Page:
To this end, we performed an empirical validation of the tags for four different HLA alleles in two independent samples from ongoing disease studies. Specifically, we had access to 330 Dutch samples from a celiac disease study13 for which we had HLA typing data for DQA1 and DQB1 and 332 trio samples from a UK systemic lupus erythematosus (SLE) study14 for which we had HLA typing data for DRB1. The haplotype formed by the DQA1*0501 and DQB1*0201 alleles (also known as haplotype DQ2.5) is a known risk factor for celiac disease, with the highest risk for individuals homozygous for the DQ2.5 haplotype or that have one copy of this haplotype and one haplotype formed by DQA1*0201 and DQB1*0202 (haplotype DQ2.2)15. In SLE, significant association has been observed for both DRB1*1501 and DRB1*030116. We directly evaluated the predictive power of the SNPs/haplotypes for these alleles (Table 1) in these samples, and found that the sensitivity and specificity of these tags was significant and useful, not least, for example, in pre-screening large samples in the selection of certain individuals for further study (Table 2).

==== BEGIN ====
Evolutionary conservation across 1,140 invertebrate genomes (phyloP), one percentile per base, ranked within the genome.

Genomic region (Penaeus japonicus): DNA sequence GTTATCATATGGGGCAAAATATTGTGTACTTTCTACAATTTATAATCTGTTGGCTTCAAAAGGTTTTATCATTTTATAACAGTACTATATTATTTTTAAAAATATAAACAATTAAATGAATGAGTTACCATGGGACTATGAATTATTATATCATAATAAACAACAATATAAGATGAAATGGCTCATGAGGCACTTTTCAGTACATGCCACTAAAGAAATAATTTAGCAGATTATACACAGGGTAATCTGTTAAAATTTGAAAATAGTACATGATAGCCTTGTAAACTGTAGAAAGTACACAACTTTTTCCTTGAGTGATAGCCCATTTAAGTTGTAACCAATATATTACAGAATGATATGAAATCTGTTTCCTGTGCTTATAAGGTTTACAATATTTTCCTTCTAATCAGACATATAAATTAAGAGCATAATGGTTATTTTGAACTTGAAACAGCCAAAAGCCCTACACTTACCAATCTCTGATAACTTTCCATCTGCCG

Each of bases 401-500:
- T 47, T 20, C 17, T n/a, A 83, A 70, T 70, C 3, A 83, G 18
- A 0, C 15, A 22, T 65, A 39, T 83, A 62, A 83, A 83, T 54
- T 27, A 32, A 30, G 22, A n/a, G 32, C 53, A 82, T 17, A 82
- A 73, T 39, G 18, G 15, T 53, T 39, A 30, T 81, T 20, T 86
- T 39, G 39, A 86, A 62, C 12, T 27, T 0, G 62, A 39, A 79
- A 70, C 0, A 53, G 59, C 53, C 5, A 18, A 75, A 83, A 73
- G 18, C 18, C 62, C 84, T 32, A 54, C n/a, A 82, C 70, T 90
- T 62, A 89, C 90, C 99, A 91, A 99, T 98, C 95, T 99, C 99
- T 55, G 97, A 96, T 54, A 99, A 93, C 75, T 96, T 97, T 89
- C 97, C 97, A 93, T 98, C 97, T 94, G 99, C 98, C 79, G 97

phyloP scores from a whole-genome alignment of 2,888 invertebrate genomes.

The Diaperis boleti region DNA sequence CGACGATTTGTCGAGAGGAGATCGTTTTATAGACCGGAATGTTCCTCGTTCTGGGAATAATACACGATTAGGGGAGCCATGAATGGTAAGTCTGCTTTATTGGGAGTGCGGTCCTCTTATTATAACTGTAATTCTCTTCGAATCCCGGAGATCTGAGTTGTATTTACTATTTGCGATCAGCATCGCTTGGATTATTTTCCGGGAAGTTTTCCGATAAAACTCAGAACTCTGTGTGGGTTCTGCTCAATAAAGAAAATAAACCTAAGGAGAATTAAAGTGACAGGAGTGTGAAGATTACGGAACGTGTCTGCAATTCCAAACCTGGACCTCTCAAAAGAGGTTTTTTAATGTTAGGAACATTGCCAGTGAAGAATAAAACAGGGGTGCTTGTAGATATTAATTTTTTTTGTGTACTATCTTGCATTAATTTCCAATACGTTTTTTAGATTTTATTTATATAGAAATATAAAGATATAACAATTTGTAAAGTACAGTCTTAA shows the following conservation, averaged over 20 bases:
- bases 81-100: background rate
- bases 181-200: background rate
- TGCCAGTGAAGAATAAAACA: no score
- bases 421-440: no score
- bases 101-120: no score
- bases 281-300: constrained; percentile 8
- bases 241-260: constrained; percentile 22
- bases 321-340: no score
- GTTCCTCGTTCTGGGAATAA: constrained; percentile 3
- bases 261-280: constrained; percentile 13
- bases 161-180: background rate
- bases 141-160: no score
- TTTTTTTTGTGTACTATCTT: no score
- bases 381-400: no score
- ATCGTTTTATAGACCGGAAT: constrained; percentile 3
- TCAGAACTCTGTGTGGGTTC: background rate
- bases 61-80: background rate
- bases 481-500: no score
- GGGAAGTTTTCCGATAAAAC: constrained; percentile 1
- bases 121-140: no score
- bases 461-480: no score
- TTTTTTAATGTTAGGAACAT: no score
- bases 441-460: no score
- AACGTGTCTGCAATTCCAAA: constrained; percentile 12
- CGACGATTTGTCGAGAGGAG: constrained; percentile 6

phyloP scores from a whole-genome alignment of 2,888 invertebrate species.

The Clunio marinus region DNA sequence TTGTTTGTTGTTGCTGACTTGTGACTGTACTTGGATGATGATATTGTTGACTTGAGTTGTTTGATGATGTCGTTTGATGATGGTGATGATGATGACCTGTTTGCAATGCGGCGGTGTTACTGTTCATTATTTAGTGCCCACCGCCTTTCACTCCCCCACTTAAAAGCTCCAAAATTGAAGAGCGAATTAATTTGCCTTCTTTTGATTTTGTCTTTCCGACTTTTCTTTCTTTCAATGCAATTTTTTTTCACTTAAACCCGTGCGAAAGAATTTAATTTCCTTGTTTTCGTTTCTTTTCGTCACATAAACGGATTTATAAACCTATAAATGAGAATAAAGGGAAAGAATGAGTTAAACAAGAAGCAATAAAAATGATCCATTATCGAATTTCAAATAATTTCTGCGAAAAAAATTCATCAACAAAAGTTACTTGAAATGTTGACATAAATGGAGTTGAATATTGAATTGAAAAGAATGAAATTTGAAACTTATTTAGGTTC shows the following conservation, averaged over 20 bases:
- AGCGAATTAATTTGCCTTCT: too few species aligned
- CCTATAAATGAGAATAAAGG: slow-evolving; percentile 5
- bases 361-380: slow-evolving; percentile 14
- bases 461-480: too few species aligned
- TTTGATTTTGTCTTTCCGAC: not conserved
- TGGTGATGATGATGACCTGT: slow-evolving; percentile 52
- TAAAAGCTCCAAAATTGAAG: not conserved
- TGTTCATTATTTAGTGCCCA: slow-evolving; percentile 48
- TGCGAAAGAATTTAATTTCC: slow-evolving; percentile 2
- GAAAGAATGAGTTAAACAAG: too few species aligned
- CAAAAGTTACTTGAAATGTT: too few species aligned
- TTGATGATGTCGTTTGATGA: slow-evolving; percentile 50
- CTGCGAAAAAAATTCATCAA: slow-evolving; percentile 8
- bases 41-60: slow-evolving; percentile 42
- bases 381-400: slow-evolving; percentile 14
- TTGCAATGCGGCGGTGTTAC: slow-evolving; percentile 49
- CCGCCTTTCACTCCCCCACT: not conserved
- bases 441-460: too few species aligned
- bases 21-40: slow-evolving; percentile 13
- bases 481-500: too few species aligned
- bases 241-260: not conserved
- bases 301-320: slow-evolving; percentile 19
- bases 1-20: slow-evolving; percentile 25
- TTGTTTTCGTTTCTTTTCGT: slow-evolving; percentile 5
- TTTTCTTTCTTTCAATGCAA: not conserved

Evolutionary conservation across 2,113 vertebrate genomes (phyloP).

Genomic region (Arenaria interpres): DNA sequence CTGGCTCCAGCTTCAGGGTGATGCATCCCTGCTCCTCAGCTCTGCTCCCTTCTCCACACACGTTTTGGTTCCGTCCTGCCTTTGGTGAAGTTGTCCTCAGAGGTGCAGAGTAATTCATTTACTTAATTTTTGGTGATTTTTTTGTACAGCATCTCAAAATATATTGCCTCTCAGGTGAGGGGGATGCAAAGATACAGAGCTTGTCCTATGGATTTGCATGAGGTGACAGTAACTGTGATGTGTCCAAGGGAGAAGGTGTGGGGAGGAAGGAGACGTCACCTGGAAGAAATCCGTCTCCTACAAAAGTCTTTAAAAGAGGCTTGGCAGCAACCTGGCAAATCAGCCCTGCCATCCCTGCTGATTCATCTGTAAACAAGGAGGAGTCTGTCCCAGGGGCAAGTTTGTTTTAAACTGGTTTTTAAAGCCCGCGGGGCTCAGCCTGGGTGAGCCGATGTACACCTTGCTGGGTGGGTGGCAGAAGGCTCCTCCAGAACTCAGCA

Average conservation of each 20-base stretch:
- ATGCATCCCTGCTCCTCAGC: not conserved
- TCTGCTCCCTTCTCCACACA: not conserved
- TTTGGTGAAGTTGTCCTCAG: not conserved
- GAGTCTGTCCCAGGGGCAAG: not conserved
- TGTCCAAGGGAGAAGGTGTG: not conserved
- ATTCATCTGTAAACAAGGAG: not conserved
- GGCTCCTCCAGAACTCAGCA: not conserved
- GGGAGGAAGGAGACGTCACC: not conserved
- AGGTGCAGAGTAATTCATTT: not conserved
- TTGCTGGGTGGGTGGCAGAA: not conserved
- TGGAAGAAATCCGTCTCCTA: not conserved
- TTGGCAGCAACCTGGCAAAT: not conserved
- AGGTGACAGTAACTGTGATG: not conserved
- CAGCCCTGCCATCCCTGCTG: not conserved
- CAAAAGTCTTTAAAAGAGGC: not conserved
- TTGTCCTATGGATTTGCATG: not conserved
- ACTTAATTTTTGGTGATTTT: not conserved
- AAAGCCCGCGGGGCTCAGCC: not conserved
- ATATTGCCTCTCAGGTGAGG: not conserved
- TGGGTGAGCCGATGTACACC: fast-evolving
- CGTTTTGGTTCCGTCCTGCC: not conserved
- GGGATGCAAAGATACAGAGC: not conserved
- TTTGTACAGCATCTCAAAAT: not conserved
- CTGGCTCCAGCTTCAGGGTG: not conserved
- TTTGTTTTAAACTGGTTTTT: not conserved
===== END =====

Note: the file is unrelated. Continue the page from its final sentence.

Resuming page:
In general, two features make HLA allele tagging more difficult than tagging of SNPs. First, HLA alleles are themselves multilocus haplotypes, identified by unique combinations of sequence motifs generated by mutation, recombination and gene conversion17. Second, the unique evolutionary history of the MHC means that patterns of association are not just influenced by recombination, gene conversion, demography and genetic drift, but also through natural selection. In particular, HLA class I and class II alleles are often maintained in the population by balancing selection18-20 (e.g. heterozygote advantage, frequency-dependent selection). Certain forms of balancing selection, such as host-pathogen frequency-dependent selection21, will favor novel combinations of alleles across multiple HLA genes, hence actively selecting for recombinants20. However, as favored HLA combinations increase in frequency, so will the haplotype background on which they occurred. The direct consequence of such a dynamic is that a given HLA allele might be found on one, two, or several different haplotype backgrounds depending on where in the cycle of fluctuating selection it currently lies. In addition, balancing selection has resulted in the existence of hundreds of HLA alleles and haplotypes in populations, the vast majority of which are not common (less than 2% frequency), and yet collectively account for a significant proportion of the genetic variation. Given the limitations of this MHC variation resource (in terms of density and sample size), it remains to be seen how well the less common variants, haplotypes or recombinants can be captured via a tagging approach.